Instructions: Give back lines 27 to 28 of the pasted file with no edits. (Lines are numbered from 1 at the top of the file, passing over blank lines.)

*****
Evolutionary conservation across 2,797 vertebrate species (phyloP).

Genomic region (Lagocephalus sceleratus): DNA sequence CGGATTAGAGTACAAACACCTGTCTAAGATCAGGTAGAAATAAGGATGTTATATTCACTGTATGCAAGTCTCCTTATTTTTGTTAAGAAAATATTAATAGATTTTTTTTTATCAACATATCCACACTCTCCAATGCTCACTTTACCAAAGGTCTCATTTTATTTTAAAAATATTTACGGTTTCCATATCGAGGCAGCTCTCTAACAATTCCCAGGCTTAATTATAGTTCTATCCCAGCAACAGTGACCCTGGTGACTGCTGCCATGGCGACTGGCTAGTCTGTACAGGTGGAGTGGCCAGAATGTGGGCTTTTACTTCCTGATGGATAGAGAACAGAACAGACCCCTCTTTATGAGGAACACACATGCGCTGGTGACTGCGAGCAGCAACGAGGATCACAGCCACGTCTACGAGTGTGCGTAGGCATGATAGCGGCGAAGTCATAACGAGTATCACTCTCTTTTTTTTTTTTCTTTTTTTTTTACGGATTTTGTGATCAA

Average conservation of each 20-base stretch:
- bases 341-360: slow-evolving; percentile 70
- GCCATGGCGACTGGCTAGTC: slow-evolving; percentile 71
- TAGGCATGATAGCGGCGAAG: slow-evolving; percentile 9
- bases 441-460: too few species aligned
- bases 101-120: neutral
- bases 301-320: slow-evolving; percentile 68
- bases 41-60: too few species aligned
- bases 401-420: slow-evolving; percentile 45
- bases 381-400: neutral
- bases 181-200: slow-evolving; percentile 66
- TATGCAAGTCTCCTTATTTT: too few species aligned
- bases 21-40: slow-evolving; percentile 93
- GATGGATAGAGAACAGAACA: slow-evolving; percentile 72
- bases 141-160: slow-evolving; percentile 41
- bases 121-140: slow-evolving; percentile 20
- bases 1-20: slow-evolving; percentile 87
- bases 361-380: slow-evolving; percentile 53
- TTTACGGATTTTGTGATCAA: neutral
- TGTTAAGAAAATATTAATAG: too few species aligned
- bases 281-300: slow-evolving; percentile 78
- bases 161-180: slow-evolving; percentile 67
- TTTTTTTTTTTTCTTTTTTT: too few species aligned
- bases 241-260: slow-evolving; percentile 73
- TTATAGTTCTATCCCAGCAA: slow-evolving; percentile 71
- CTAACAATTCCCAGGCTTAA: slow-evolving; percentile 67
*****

- TTATAGTTCTATCCCAGCAA: slow-evolving; percentile 71
- CTAACAATTCCCAGGCTTAA: slow-evolving; percentile 67